give more time to his own work, "there
Is yet the big light to win the light
for the hospitalization and rehabilita
tion of our disabled, and for justice
for those who served nnd escaped
physical disabilities. I can afford to
give a few years of my life to the
American Legion I'm young yet."
The Colorado department has hnd a
remarkable growth since the little
group of five Initiated its organization.
And it boasts every department enn
bonst of one or n score of like spirits
of the efforts of Its adjutant, who
works from ten to sixteen hours n day
for the American Legion. Legionnaires
cite that kind of effort In answer to
questions ns to the future of the Amer
ican Legion Will It endure? What
keeps It alive, and growing?
MME. FOCH THANKS LEGION
Wife of Famous Marshal Tells of
Appreciation of Gift to French
War Orphans Fund.
A gracious and appreciative letter
from Mine. Ferdinand Koch has been
received by subsetibeis to the Amer
ican Legion Mission French Wnr Or
phans' Fund, expressing her and Mar
shal Foeh's thanks for a gift of $o,000,
which Is to lie ued for the rearing
and educating of Ave little French
A Paris draft for ni,10n..r2 francs
was presented to Marshal Foch by
Legionnaires on the eve of his de
parture, for Franco last December,
after a tour of tlio United Stales as
the guest of the American Legion.
This money wns to be used to ndnpt
five war orphans. The marshal and
Madame Foch selected five poor
daughters of officers killed in the serv
ice. They have taken for each of the
children bonds worth 12,000 francs
ench. The children cannot touch the
bonds until they are of age, but the
Income from these will be paid tlio
children each year.
"The mothers of the children adopt
ed," said Madame Foch, In her letter
of thanks to the Legion, "have noth
ing but what their own badly paid
work brings them and they, have no
hope of any other pecuniary aid.
"I tell you the Joy of these fam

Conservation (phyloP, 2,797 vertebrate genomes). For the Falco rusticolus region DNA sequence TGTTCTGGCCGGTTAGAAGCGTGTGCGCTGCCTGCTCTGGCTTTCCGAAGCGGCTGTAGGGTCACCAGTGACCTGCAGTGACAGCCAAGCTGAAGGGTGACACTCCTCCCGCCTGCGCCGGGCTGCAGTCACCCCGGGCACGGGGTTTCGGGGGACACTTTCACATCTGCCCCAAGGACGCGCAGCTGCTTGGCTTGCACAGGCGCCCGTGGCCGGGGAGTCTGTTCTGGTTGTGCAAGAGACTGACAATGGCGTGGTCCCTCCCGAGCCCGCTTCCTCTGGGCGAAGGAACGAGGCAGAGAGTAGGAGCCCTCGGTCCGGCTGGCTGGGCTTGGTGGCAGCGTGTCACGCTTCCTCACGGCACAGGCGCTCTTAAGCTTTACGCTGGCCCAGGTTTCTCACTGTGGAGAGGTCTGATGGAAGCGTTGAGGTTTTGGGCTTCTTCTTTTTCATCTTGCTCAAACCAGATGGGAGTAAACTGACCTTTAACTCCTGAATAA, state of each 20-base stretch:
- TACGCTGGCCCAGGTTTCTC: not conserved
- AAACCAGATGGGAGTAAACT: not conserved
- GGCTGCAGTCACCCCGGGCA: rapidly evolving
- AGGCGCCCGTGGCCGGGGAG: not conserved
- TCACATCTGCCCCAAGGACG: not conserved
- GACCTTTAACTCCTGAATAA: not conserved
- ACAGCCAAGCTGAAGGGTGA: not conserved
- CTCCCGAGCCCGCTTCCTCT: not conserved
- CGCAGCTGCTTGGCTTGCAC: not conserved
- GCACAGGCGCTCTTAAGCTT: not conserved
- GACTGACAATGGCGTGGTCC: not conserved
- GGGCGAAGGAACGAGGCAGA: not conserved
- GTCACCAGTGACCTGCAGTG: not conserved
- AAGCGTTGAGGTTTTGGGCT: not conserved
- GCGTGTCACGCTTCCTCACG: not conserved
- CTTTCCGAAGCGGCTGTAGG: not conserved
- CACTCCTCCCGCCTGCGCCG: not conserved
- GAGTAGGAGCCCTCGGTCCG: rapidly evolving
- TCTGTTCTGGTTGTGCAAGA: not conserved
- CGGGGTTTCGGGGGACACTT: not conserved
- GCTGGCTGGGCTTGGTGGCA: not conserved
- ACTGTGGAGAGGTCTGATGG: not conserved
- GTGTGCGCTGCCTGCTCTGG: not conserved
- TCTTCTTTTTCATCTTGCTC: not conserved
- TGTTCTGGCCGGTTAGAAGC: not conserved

ilies would be dlfllcult to describe. I
wns very moved by It. The AmtTlcnn
Legion ban done n beautiful and a
Ho Buy a cow? Why, how would
we feed It?
She It could live on my last year's
straw hats. American Legion Weekly.
Memorial Tablets for Vessels.
The United States Navy department
Is contemplating the preparation of
comtnemorntlvo tablets for vessels of
the navy which served during tlio
World wur. Tlio tablets will bo about
15 by 20 inches and mado of metal
taken from Gerniun vessels received
by tlic United Stutes according to
the terms of the armistice.
.1iinD'SUi I ..,. IVV-.. Jrt
WARNS HIS LEGION COMRADES
Atvln M. Owsley, Director of Amerl
canlsm, Urges Co-operation With
U. S. Against Radicalism.
Alvln M. Owsley, director of Ameri
canism for the American Legion, fol
lowing a recent
speaking tour of
ana nnd New
New York nnd
out a messnge of
warning to his
i" sn coinrniics a-
A, v Hi than a million
JmKKtK strong to
themselves to the
peril of rndicnllsm, and to awaken to
tlio need of Intelligent co-operation In
the government's efforts to combat the
"In the past the American Legion
hns stood foursquare In Its opposition
to radicalism, to everything thnt might
tend to undermine our government nnd
Its Institutions," Colonel Owsley snld.
"And always In the future can our
organization be depended on to fight
any force that does not represent 100
per cent loyalty.
"At the present time the disloyal
elements in our society are more ac
tlve than ever before. Lnng-lmlrcd
dronmers prate of the new order of
things, nnd nt the same time bolder
spirits lay dark plans for acts of vio
lence that they hope will serve In un
dermining the public's faith and trust
in the government, or by force of ter
rorism win support. The recent nr
rests of communist lenders In Illinois;
the necessity of state government no
tion against the I. W. W.'s In Kansas;
the stirring of radical movements In
many parts of the country concomitant
with the unrest nnd troubles of labor
disputes show the necessity of con
stant watchfulness and readiness for
action on the part of the American
Mr. Owsley declnred thnt wherever
he had been be bad found the progrnm
of Americanism prepared by the Amer
ican Legion close to the hearts of Le
glonnnlres, and of tho public ns a
"There are three big important
things thnt stand first with American
Legion members everywhere," he de
clared. "They tire hospitalization, re
bnbllltntlon and Americanization. All
uro embraced In the term 'American
ization. "Education of foreign-born elements
of our population In patriotism and
duty to government, nnd restriction of
Immigration In order that we mny not
be surfeited with aliens unnblo to as
similate America's Ideals and purposes,
but more likely to ntllllntc themselves
In their Ignorance with the evil forces
that seek to tear down these nnd
other essentials of the American Le
gion's program of Americanism have
a strong appeal with Legionnaires
"Care of the disabled veterans trans
cend every other thing, as I find It, In
the hearts and minds of American Le
gion members. Wherever I go, I hear
this subject discussed Legionnaires
want Justice done for their huddles